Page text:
You’re a hardworking copywriter who would like to get more clients. You meet a prospect — let’s call him Steve — at a networking event.
You get along pretty well, spending twenty minutes chatting about work, succulent plants, and the crazy behavior of three-year-old Cocker Spaniels.
As this happens, the filing clerk in Steve’s memory pulls out a crisp new index card and starts making notes. (This is a metaphorical file clerk, not an actual tiny person living in Steve’s brain.)
The filing clerk writes down your name and a few key details: you’re tallish, brown hair, married, love to water ski, have lots of plants, good sense of humor.
When you leave, Steve’s filing clerk decides where this card should be filed in Steve’s memory. Whether that card ends up in the right place (which means more business for you) or the wrong place (business disaster) is up to you.
Here’s what makes the difference.
Steve has no clear idea of what you do, so you get filed under Everyone I Have Ever Met.
This is a box the size of a cargo container and includes the index cards of everyone from the girl who stole his pencil in kindergarten to the barista who made his coffee this morning. You will never, ever be remembered if you get filed in there.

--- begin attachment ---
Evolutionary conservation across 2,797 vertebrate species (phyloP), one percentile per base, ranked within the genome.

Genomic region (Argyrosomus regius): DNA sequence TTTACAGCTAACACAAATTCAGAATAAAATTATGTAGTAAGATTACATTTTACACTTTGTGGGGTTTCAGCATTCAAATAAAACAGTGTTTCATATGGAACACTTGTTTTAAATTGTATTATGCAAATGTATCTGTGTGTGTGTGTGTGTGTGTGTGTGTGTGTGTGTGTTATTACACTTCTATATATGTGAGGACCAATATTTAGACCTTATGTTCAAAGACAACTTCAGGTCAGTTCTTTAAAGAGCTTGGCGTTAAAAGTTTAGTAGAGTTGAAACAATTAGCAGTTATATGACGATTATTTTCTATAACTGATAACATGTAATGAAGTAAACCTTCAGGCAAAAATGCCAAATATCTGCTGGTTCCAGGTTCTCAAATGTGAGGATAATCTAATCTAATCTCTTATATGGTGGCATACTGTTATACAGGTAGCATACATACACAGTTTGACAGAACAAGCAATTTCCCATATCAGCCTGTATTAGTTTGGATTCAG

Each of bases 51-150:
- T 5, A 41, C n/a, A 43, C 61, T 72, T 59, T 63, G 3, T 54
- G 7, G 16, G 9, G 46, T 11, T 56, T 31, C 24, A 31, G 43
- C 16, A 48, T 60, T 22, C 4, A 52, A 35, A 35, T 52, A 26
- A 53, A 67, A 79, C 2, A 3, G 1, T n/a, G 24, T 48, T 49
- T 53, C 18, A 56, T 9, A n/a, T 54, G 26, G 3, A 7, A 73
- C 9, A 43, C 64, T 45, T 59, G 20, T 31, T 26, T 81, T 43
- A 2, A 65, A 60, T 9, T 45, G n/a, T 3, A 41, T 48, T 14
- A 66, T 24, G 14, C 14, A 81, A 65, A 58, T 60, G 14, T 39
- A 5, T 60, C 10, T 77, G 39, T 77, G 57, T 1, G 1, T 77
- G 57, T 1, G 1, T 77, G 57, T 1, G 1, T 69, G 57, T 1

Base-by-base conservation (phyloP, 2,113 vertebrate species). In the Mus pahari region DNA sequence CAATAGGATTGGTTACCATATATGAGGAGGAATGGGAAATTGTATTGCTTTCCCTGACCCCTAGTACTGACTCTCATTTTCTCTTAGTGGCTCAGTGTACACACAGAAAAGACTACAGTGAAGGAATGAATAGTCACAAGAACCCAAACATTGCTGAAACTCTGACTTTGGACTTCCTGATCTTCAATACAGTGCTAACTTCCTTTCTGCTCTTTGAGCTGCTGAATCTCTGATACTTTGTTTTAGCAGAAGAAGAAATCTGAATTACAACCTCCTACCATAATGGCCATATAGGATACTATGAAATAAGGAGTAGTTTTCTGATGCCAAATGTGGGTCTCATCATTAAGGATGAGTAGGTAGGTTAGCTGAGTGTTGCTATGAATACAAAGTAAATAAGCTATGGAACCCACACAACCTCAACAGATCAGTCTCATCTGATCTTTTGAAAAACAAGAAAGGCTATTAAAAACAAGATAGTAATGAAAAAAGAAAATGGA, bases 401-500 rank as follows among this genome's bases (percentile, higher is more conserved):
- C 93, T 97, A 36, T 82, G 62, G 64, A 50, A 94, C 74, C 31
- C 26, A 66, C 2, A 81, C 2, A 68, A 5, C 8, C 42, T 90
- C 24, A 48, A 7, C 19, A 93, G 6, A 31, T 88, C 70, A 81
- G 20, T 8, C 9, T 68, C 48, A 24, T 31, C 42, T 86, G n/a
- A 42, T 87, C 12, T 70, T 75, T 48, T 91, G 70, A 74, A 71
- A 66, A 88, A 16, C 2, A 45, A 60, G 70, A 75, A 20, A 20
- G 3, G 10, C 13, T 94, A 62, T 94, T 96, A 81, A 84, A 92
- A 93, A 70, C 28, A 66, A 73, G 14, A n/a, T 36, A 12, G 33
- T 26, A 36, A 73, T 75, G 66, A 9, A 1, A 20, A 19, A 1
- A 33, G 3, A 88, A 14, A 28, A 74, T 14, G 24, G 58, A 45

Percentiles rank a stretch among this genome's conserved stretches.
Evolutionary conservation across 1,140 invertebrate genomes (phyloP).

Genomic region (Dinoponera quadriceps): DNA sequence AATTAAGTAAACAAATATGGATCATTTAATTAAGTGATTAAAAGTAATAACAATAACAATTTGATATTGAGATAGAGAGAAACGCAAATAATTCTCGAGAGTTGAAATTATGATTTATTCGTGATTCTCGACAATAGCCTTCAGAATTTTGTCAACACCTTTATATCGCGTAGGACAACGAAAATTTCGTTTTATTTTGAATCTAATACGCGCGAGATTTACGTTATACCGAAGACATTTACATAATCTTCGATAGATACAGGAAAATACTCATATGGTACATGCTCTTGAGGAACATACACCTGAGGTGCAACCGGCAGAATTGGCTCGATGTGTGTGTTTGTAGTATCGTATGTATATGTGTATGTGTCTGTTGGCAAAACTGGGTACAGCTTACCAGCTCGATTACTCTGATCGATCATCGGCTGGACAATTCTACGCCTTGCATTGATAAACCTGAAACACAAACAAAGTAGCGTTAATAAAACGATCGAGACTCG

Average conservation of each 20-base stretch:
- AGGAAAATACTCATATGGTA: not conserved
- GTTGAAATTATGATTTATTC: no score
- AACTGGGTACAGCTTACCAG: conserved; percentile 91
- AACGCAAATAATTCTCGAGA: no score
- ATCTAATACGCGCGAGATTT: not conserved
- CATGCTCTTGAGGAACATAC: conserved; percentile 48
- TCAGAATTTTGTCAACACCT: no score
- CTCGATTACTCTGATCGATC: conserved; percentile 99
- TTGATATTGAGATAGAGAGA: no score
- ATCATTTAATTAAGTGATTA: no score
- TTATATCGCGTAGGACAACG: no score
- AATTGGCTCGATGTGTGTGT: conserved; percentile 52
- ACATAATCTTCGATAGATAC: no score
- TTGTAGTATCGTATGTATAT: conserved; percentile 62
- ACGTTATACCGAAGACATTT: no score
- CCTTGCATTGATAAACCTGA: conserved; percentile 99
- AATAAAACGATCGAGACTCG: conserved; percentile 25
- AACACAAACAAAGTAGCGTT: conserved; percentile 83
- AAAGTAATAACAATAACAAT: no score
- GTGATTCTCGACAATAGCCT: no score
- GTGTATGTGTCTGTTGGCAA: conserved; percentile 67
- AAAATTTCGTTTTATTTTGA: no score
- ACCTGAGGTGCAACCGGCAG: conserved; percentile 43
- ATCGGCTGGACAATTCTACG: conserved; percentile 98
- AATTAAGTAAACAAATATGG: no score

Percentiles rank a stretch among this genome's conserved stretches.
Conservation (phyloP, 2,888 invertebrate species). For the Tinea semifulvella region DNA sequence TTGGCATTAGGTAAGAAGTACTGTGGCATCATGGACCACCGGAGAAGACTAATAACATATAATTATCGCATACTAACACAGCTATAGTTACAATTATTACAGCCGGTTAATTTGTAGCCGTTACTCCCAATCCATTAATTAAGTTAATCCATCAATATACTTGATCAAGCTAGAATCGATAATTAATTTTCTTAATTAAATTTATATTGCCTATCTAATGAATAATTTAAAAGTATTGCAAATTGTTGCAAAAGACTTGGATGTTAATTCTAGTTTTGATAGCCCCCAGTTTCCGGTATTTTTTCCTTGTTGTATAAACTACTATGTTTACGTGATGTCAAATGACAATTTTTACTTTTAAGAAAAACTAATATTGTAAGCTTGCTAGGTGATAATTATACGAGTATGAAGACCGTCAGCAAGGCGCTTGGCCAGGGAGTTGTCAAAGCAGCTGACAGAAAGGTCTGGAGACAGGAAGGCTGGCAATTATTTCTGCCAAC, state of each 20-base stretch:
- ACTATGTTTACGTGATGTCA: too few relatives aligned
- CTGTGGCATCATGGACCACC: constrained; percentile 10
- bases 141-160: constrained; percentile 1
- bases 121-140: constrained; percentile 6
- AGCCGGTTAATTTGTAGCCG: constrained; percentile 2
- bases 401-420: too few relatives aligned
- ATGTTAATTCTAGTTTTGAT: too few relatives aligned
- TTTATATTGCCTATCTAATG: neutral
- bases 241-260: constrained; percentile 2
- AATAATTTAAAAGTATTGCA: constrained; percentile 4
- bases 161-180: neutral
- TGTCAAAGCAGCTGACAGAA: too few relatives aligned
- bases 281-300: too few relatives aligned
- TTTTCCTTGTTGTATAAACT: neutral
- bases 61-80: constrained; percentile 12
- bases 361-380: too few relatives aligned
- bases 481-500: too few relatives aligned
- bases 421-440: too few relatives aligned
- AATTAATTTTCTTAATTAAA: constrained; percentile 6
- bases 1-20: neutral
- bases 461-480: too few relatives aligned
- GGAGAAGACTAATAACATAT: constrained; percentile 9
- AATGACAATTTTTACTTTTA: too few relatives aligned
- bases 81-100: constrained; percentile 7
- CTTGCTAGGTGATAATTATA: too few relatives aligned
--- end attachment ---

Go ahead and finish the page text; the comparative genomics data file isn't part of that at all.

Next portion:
Steve remembers you’re a copywriter, and so his filing clerk pops your card in the Copywriter box. This box is the size of a shoebox and contains almost a hundred cards.
Almost every time Steve accesses this information, he goes to the same half-dozen names he’s already familiar with. He’s not likely to ever think of you when he needs to hire, refer, or partner with a copywriter.
Steve remembers your copywriting specialty, and his filing clerk puts your card in a much smaller box. (In fact, he might have to create a new box just to file your card in.)
When he thinks about your specialty, your name might be the only one that he thinks of. Interestingly, you also now have a good chance of being remembered when he accesses the Copywriter box, too.
It’s time to get specific about what you do
Many professionals (not just writers, but also graphic designers, web developers, coaches, consultants) are afraid to specialize too much when it comes to their marketing, for fear that they’ll niche themelves into too small a space.
But small spaces are what you need! If you represent yourself in the most general terms (“I’m a copywriter,”) then you get filed with everyone else who has done the same thing. And that is a lot of people.
Remember how I said Steve will generally remember the same half-dozen copywriters over and over when he has need to think of one?
One or two of those may be important to him because they’re friends or family, or because they were the first copywriter he ever met. But most — maybe all — of the copywriters he remembers have specific memory boxes in Steve’s head.
Here are some of the copywriters Steve remembers and recommends:
- the writer about sex and meaning
- the gunslinger copywriter
- the copywriter for equestrian businesses
- the R&B-stylin’ copywriter